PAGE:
The Malayo-Polynesian family has two subfamilies, Western Malayo-Polynesian and Eastern Malayo-Polynesian. The Western subfamily has the greater significance from both a cultural and a commercial viewpoint. Western Malayo-Polynesian languages are spoken by over 200 million people and include Malagasy, the language of 13 million people on the island of Madagascar; Malay, native to 28 million in Malaysia and the island of Sumatra, in Indonesia; Indonesian or Bahasa Indonesia [Indonesian language], which is based on the Malay language and is spoken natively by about 26 million people in Indonesia; Javanese, the mother tongue of 62 million people on Java; Sudanese, the language of 25 million, also on Java; Madurese, with 10 million speakers on Madura; Balinese, spoken by 2.5 million on Bali; and Pilipino or Tagalog, the native tongue of about 20 million in the Philippines. The Eastern branch consists of the Melanesian, Micronesian, and Polynesian groups of languages.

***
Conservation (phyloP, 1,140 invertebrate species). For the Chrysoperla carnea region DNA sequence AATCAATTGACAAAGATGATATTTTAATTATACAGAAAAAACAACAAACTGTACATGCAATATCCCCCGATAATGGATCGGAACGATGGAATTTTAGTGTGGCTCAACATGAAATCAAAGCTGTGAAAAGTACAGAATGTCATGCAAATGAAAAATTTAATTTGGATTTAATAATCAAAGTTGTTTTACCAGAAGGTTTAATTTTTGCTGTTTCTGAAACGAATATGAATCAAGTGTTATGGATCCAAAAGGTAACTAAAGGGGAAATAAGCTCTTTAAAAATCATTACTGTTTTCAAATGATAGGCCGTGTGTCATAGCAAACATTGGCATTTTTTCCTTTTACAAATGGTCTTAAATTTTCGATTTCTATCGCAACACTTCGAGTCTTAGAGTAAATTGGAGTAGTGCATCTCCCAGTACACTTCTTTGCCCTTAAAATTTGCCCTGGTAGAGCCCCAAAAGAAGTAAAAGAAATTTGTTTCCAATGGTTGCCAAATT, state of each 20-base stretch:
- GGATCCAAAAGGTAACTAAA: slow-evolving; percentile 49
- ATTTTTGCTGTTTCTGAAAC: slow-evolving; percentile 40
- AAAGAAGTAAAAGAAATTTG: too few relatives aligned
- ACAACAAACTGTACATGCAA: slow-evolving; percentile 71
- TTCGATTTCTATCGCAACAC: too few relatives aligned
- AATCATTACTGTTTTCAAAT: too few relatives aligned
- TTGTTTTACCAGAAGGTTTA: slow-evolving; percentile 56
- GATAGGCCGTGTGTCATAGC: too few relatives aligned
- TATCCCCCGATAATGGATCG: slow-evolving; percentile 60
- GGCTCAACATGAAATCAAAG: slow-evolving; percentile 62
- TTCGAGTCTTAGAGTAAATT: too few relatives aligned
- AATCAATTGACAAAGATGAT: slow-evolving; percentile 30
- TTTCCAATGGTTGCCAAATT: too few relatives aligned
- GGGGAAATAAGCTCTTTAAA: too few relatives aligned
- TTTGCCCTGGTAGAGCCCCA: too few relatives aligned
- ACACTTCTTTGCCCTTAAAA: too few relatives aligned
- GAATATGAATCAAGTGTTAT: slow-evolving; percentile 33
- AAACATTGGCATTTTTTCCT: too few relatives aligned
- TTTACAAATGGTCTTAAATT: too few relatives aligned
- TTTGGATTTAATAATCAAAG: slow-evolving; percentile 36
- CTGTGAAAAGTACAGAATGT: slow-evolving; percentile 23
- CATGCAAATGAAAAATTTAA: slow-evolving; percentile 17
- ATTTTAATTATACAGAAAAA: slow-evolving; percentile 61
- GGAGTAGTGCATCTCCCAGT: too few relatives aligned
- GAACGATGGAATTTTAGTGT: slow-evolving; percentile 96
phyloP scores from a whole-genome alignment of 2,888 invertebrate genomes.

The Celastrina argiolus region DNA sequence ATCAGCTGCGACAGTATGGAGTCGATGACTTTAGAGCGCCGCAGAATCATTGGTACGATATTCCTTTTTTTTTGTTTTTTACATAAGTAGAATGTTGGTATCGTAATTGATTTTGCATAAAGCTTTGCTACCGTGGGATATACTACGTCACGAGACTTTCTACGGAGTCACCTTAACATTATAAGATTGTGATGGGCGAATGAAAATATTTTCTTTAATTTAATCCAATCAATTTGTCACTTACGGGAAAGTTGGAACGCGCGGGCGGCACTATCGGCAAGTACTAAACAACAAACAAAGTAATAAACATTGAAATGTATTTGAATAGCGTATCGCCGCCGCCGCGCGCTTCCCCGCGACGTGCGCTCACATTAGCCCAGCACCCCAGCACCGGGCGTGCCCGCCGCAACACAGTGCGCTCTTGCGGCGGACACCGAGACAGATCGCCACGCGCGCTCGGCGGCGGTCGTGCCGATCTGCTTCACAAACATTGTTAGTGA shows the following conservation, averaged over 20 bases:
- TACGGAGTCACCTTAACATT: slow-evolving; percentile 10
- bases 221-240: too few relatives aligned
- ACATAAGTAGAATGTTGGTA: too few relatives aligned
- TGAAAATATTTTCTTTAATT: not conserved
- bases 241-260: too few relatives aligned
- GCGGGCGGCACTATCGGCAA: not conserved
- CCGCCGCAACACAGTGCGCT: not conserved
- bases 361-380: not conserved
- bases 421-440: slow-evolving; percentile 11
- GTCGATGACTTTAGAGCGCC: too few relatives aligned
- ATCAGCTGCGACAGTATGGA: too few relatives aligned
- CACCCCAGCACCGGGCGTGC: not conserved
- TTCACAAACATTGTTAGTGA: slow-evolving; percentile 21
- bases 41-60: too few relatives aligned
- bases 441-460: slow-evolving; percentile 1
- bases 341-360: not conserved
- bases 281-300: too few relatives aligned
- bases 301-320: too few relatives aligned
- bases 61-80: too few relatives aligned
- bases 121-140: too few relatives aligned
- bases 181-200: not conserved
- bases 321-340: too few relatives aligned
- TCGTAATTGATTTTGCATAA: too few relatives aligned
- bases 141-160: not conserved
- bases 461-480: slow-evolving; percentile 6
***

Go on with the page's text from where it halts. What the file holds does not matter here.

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It is thought that the original Malayo-Polynesian speakers came from a part of Asia near the Malay Peninsula and later migrated west as far as Madagascar and east to the Pacific. This migration probably began well over two thousand years ago. Because Malayo-Polynesian speakers lived on thousands of islands that were often widely separated, and because in earlier times communication among them was difficult, if not impossible, many dialects and, in time, languages evolved from the ancestor language, Proto-Malayo-Polynesian. Although it has been suggested that the Malayo-Polynesian and Southeast Asian (or Austroasiatic) languages form a single Austric family, this has not been proved. In fact, the Malayo-Polynesian tongues do not seem to be related to any other linguistic family.